EPA Releases Climate Adjustment Tool for Stormwater Management

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As part of President Obama’s Climate Action Plan Virtual Climate Resilience Toolkit, the U.S. Environmental Protection Agency announced the release of the Climate Adjustment Tool for EPA’s Stormwater Management Model — a widely-used, downloadable online stormwater simulation model. The Climate Adjustment Tool lets engineers and planners evaluate the performance of water infrastructure while considering future climate change projections, such as more frequent high-intensity storms and changes in evaporation rates of seasonal precipitation, to determine the benefits of resiliency decisions to reduce local economic burden and protect communities.

“Climate change means increased risks to our health, our economy and our environment,” says EPA Administrator Gina McCarthy. “But with the President’s Climate Action Plan, the agency is taking action to advance science-based technology, such as the addition of the Climate Adjustment Tool, to help state and local planners combat the impacts of climate change, especially significant economic burden from severe weather, and protect communities through sustainability and resiliency measures.”

The new tool will enable users to add climate projections based on the Intergovernmental Panel on Climate Change’s climate change scenarios to existing simulations to determine the quality of water traveling through traditional infrastructure — a system of gutters, storm drains, pipes, channels, collection tanks and storage devices. The tool also has the ability to model the performance of green infrastructure practices, including permeable pavement, rain gardens and green roofs. Engineers and planners are able to accurately represent any combination of traditional and green infrastructure practices within an area to determine their effectiveness in managing stormwater and combined sewer overflows in their community.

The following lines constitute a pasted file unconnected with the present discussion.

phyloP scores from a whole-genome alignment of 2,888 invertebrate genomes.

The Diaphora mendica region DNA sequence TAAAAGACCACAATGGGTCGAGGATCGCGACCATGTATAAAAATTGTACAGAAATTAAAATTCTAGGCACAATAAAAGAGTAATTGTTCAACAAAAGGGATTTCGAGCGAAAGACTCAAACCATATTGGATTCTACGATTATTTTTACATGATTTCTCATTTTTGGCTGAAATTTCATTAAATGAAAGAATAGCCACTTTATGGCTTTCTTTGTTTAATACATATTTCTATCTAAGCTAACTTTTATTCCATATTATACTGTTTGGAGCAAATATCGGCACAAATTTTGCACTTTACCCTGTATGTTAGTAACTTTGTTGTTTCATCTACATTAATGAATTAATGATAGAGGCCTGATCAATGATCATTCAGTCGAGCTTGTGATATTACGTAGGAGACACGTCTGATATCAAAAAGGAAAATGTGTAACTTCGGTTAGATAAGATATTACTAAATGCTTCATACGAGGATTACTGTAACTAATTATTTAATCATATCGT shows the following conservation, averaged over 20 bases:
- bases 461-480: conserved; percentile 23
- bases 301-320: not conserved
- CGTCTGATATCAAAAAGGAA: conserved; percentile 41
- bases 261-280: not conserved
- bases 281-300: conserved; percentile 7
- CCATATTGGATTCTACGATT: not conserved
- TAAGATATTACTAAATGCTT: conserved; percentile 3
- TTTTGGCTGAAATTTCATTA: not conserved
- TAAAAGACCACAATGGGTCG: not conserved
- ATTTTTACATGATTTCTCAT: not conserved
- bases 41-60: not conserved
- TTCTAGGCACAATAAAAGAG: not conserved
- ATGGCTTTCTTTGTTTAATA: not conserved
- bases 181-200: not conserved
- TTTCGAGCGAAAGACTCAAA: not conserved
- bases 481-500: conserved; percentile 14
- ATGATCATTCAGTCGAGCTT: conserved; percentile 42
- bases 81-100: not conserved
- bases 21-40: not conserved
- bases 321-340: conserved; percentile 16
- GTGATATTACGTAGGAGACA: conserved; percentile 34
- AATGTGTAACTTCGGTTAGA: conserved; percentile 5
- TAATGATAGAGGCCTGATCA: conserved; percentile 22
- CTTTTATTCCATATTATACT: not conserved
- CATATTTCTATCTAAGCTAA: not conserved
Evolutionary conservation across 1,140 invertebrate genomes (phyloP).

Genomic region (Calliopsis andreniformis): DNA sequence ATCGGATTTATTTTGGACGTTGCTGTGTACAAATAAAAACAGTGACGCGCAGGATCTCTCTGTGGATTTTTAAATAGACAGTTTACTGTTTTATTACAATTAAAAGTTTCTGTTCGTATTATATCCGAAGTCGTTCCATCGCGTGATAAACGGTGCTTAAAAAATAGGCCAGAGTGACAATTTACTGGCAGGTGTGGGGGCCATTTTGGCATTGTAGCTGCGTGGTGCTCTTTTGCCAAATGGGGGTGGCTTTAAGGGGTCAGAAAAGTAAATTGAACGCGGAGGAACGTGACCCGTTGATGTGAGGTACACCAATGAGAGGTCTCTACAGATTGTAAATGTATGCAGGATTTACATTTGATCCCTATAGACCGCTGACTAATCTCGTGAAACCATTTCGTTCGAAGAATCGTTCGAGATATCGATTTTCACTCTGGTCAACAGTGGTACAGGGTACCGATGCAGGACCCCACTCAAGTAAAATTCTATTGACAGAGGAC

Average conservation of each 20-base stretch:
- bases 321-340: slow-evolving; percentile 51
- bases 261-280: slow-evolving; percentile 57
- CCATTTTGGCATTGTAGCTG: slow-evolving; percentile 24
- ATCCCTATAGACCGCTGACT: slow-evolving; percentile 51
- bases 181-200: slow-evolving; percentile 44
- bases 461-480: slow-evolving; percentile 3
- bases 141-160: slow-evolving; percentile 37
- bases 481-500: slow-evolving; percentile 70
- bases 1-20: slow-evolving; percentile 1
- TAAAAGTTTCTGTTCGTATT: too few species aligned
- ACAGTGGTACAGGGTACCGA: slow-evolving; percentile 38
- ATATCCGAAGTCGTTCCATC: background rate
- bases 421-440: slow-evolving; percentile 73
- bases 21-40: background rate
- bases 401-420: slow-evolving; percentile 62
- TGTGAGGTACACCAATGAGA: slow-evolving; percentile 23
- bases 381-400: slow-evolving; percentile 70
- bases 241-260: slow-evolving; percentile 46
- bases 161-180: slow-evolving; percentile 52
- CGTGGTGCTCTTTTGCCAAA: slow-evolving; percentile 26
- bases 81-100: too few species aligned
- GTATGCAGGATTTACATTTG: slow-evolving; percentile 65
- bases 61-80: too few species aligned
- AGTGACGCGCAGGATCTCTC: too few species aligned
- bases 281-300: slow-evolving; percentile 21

View the Virtual Climate Resilience Toolkit here.

EPA’s Stormwater Management Model is used throughout the world for stormwater runoff reduction planning, analysis and design of combined and sanitary sewers and other drainage systems. Originally released decades ago, SWMM is now used in thousands of communities throughout the world, including as the core modeling engine in cities such as Philadelphia, Cincinnati, Indianapolis and Seattle.

To assist community planners and managers in determining resiliency and sustainability actions that will help protect against extreme weather and reduce the local economic burden after a natural disaster, EPA has developed additional tools, including:

EPA’s Stormwater Calculator — a tool that can be used by homeowners, landscapers and developers to estimate the amount of rainwater and frequency of runoff on a specific site based on local soil conditions, land cover, historic rainfall record and climate change scenarios.

EPA’s Climate Resilience Evaluation and Awareness Tool (CREAT) — a tool that assists drinking water and wastewater utility owners and operators understand potential climate change threats and assess the related risks. 


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